GOP Expected To Pass Its Health Care Bill At Long Last, But Still A Long Way To Go
Republicans appear to have finally gotten their health care bill.
After seven years of repeal-and-replace rhetoric against the Affordable Care Act, two presidential campaigns waged for and against it and a recent high-profile failure, GOP House leaders say they have the votes for their bill.
Trouble is: this bill is likely never to become law — at least in its current iteration.
Here's why: While the bill is expected to pass the House (narrowly) Thursday afternoon, it still has to go to the Senate. It's being done with a wink and a promise that the Senate will overhaul substantial portions of the bill.
"This thing is going to the United States Senate. It's going to change in my view in the United States Senate in some way," Rep. Tom Cole of Oklahoma, a deputy whip in the House, told NPR's Morning Edition. (He's one of the people in charge of making sure Republicans have the votes.) "Then we have to have a conference to work out the differences. If we can do that, then it has to still pass the House and the Senate again before it ever gets to the president. So at some point, you just have to move."
Sure, the Senate is controlled by Republicans, too, but they have an even slimmer majority there with equally fractious divisions.
Senate Majority Leader Mitch McConnell is going to allow amendments. That means the bill will change. And if even a comma is inserted, it has to pass the House — again.
And that is inevitably going to bring back this whole game of whack-a-mole in the House.
Wait, there's more. Because Democrats aren't going to sign onto something that guts the coverage mandates of the Affordable Care Act, Republicans can't get 60 votes to advance the legislation.
So in order to pass it, they're going to have to use the process known as reconciliation. That allows legislation to pass with just a majority (plus one). But there's a catch — it has to be tied to the budget.
Get ready to hear a whole lot more about the "Byrd Rule." What's that? The Committee for a Responsible Federal Budget explains it this way:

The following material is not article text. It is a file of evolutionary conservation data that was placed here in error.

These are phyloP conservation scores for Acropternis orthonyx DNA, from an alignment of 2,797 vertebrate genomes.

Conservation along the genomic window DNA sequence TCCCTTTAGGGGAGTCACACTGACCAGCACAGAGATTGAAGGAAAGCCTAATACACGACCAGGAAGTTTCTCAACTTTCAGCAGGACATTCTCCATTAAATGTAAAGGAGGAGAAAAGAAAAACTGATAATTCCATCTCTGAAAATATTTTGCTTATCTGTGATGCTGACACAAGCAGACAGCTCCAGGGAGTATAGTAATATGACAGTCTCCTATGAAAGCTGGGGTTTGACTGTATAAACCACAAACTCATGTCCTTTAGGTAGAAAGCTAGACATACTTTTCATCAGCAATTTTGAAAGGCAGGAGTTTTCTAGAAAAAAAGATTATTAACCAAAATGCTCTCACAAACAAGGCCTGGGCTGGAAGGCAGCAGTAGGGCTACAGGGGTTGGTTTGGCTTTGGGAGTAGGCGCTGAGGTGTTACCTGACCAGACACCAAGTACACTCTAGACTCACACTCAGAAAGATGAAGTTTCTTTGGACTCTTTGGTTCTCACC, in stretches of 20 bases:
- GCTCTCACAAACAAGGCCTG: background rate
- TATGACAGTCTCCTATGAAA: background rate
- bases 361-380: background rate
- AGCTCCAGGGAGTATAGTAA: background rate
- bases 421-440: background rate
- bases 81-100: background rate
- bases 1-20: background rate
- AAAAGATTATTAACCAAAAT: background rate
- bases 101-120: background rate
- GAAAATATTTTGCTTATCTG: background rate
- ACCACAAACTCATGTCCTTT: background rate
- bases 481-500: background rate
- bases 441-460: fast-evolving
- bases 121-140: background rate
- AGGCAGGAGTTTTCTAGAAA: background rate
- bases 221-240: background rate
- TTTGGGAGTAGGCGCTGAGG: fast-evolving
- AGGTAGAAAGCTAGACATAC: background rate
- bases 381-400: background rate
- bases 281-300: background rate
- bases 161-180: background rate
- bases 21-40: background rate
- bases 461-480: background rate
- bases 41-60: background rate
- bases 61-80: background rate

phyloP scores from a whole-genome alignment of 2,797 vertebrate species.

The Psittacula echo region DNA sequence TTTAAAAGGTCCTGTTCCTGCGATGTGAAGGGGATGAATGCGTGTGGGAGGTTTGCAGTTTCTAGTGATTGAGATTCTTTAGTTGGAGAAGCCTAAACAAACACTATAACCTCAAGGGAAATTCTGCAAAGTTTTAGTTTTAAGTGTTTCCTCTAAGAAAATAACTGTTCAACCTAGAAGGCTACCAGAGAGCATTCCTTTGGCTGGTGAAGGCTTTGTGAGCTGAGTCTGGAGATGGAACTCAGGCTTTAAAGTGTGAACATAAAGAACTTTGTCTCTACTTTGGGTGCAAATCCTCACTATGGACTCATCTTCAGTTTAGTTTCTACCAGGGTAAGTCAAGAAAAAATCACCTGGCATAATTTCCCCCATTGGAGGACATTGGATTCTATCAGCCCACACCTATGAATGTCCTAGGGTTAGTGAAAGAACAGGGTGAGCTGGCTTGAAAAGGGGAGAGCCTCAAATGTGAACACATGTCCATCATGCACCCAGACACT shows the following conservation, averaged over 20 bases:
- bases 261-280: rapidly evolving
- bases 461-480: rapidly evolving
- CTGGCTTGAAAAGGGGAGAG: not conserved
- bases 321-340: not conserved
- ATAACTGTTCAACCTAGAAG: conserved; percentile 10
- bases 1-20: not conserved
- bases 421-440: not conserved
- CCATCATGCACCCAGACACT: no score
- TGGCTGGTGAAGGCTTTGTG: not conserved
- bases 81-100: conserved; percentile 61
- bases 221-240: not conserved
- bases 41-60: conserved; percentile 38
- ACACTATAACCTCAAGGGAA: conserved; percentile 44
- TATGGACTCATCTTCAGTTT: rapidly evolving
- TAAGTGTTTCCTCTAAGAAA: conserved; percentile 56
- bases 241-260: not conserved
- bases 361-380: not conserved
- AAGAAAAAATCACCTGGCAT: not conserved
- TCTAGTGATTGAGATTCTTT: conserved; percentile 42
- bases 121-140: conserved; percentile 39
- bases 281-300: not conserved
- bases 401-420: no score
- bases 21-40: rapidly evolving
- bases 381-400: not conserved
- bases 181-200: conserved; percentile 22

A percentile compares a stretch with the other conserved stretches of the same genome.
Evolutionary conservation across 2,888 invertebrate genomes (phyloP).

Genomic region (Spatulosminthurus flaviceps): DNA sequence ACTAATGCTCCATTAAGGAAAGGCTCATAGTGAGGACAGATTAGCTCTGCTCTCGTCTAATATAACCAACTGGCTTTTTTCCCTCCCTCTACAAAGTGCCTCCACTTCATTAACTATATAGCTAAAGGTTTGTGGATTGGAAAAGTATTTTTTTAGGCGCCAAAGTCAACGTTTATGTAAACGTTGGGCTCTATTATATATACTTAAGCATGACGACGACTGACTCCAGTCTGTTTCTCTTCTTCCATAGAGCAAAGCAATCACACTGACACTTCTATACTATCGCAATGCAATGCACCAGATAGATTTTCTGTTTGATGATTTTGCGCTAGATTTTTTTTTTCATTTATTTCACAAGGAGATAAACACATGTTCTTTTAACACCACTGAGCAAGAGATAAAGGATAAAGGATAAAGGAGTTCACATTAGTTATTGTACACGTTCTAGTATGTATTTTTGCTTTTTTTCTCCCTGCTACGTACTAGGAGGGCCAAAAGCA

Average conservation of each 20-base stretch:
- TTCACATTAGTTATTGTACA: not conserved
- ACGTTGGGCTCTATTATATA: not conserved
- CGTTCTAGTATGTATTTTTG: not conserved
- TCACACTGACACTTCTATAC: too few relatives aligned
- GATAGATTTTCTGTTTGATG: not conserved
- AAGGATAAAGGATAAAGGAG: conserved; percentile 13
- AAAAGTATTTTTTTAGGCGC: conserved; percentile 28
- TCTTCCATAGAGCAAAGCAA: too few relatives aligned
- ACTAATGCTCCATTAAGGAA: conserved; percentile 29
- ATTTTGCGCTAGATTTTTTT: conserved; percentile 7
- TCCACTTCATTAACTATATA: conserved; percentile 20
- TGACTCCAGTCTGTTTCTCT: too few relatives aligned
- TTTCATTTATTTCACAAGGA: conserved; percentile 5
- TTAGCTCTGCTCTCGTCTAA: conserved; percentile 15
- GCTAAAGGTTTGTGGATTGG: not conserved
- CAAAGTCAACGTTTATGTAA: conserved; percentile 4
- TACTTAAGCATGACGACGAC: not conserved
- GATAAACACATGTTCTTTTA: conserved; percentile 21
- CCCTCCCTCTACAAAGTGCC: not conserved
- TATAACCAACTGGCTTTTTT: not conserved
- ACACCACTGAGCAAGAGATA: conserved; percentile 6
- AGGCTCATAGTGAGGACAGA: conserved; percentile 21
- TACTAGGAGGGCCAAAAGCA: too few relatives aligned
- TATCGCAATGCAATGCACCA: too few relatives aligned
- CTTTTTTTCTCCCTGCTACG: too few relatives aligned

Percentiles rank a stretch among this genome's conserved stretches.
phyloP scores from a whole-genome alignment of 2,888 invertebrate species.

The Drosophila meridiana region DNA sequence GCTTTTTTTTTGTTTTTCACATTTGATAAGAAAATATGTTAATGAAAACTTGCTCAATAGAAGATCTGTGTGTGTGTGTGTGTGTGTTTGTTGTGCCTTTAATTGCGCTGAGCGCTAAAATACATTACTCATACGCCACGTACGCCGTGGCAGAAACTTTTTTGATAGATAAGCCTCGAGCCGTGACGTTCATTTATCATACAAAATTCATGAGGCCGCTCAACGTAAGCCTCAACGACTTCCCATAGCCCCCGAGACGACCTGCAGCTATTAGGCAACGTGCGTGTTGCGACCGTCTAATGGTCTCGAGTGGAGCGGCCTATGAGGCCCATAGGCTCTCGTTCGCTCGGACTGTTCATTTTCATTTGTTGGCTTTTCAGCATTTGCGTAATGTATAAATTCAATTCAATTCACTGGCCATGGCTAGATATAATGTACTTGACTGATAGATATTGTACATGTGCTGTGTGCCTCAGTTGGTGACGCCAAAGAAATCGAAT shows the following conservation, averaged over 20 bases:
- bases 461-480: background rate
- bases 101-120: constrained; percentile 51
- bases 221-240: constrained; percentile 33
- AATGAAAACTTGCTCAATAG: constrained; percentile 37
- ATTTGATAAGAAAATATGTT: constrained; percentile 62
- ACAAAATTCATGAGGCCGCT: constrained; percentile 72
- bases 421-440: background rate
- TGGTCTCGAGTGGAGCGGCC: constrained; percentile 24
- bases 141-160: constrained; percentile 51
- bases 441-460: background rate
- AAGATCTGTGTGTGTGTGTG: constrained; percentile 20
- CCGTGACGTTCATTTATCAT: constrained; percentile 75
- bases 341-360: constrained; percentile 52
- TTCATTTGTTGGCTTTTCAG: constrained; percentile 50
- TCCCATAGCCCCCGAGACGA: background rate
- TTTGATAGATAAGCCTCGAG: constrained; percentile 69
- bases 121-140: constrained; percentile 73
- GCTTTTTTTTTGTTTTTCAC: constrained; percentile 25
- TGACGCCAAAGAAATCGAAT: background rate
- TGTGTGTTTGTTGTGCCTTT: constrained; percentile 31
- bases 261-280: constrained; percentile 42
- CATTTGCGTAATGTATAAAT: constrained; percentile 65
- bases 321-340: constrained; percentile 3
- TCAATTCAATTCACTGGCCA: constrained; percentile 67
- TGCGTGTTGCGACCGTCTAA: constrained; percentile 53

The umpire of what qualifies under the Byrd Rule is the Senate parliamentarian. Her name is Elizabeth MacDonough. Politico wrote of her in 2015:
MacDonough was appointed in 2012, and even though she's liked on Capitol Hill by both sides, past parliamentarians (known colloquially on the Hill as "parls") have come under fire because the majority party didn't like how they ruled. More from Politico:
Reconciliation — and what fits and doesn't fit into it — isn't the GOP's only complication. Their biggest one is the policy itself. It has a lot of shortcomings.
The nonpartisan Congressional Budget Office said of the last iteration of the House bill that it would save money but would leave some 24 million without insurance.
So the GOP bill would be less generous in terms of benefits and cover fewer. And the only reason it would save money is because the repeal bill would cut $880 billion from Medicaid.
That would break President Trump's promises of "insurance for everybody" and "no cuts to Social Security, Medicare & Medicaid."
The CBO won't get out an analysis of the bill before Republicans are planning to vote. Politically, that gives them a chance to wipe their brows and not have to defend something that could be difficult to defend.